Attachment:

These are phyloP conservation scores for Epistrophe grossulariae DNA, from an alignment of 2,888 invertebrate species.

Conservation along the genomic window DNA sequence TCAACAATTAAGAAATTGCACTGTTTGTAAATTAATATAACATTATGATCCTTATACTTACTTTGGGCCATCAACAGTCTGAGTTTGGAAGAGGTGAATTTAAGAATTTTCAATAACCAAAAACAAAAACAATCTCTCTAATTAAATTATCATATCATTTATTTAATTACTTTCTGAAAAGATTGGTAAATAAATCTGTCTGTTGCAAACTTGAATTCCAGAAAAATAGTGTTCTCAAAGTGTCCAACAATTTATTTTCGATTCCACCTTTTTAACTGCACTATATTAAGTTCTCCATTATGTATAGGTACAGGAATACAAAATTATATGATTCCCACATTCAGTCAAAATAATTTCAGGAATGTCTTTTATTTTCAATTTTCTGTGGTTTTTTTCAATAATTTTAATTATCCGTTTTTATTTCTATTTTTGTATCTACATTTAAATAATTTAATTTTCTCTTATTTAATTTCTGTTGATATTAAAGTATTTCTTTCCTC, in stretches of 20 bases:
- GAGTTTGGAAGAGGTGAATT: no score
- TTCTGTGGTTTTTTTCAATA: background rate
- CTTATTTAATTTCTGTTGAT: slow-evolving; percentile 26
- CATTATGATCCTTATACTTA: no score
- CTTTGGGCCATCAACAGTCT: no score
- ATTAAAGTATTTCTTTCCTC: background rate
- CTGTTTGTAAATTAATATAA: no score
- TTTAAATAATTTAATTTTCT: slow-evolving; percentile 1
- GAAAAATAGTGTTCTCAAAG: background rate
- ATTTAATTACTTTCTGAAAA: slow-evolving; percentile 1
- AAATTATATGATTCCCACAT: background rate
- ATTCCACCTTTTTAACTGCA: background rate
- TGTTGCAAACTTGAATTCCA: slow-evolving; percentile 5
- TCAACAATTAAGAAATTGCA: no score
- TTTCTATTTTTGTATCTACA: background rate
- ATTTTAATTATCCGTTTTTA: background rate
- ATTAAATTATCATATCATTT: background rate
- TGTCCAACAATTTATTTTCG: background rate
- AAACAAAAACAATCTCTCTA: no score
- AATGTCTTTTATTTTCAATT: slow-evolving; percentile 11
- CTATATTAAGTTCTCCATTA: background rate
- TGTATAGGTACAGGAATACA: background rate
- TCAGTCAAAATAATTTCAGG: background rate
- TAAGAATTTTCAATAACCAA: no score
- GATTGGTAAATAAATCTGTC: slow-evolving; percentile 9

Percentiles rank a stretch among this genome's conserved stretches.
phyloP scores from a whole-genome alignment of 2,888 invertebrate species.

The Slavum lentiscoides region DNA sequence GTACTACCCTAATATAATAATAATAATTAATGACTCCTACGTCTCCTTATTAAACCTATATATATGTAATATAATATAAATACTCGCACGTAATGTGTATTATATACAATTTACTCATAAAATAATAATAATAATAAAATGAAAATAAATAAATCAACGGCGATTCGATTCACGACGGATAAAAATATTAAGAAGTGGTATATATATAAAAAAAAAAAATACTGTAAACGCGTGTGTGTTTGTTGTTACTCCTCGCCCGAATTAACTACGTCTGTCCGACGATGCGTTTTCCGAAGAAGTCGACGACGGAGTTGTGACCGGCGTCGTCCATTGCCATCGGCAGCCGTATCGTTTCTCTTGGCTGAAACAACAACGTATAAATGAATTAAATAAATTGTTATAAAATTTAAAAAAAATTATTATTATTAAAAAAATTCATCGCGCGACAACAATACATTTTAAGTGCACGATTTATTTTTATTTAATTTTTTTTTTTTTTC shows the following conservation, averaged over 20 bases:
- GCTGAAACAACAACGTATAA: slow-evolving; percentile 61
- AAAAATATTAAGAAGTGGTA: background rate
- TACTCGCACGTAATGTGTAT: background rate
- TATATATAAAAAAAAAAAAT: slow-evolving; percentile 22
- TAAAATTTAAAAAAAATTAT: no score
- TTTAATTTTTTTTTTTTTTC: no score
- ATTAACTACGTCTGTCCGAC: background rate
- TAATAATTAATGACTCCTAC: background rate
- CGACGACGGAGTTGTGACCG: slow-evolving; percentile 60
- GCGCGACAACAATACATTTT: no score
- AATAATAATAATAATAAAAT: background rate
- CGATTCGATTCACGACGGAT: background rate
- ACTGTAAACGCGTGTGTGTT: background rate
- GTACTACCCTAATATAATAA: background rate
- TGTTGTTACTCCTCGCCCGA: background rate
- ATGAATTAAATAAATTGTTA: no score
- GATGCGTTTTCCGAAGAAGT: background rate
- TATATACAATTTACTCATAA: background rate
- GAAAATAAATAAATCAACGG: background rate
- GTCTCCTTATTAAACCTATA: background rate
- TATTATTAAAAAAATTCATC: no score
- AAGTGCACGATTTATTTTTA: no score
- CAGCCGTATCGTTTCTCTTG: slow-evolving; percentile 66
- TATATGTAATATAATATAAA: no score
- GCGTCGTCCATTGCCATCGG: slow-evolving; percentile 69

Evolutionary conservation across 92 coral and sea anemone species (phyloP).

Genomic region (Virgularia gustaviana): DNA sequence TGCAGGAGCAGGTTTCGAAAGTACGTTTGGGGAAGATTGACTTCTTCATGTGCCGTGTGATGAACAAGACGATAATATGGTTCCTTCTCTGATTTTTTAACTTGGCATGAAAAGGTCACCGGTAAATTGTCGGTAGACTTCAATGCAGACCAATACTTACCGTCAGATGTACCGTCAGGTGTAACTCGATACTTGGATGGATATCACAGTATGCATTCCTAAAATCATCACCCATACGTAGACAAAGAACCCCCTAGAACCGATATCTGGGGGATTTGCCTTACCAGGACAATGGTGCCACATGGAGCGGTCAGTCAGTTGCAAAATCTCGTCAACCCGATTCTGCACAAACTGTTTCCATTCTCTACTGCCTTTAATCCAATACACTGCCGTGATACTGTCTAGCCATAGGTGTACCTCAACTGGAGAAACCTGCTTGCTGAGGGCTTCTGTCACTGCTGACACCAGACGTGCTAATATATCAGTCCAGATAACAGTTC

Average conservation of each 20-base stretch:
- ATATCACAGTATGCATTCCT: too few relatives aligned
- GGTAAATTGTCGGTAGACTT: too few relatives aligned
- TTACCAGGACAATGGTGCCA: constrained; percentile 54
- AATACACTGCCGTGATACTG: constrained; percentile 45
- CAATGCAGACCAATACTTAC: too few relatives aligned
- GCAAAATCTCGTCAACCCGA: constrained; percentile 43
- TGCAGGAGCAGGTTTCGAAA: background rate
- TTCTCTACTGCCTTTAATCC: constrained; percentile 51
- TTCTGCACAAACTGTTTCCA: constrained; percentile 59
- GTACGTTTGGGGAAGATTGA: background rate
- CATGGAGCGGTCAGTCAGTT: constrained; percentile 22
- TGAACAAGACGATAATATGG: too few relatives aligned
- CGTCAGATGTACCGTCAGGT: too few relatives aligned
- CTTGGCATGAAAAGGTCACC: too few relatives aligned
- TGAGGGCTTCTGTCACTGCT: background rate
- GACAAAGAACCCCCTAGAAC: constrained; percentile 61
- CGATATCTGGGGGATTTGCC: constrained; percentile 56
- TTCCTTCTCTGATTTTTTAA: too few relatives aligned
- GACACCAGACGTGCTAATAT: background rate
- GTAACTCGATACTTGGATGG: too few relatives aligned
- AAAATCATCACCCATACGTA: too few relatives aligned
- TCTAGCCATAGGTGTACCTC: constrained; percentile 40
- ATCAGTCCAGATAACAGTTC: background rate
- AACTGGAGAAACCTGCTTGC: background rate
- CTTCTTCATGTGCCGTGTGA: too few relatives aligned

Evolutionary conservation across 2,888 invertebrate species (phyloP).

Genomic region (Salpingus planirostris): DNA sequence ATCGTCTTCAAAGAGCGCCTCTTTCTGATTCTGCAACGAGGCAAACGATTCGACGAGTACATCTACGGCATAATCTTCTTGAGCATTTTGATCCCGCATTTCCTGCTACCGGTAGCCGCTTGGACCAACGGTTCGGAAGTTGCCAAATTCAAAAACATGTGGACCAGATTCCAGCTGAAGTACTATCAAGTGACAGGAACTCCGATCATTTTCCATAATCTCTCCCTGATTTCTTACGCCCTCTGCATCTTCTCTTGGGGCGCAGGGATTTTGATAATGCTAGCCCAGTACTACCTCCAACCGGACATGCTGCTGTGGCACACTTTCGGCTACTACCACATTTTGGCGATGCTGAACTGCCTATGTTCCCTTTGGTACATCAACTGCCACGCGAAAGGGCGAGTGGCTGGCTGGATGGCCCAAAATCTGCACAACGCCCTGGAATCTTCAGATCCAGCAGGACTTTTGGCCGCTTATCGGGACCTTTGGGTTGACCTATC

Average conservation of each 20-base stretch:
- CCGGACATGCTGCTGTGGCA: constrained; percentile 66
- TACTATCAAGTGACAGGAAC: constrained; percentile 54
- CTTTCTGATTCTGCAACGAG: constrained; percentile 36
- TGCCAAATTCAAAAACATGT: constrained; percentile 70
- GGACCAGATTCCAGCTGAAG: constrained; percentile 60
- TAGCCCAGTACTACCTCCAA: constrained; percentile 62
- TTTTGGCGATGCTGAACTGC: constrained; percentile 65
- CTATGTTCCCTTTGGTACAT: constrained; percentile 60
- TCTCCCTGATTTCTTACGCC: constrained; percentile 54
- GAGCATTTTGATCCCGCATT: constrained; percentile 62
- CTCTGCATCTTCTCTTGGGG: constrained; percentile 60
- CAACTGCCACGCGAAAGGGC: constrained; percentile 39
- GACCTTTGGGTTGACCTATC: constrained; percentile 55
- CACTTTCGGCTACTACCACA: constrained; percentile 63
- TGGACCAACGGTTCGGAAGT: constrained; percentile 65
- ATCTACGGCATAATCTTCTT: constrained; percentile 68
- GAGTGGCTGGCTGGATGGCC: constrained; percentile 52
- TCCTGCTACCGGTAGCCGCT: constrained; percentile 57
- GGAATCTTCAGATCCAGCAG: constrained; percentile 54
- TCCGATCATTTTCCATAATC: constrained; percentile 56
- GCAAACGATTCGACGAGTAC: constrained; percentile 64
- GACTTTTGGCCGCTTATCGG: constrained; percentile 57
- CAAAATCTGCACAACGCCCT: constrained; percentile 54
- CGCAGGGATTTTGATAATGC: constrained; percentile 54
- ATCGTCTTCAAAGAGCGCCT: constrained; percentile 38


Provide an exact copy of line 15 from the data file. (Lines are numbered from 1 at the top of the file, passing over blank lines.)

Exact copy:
- TGTTGCAAACTTGAATTCCA: slow-evolving; percentile 5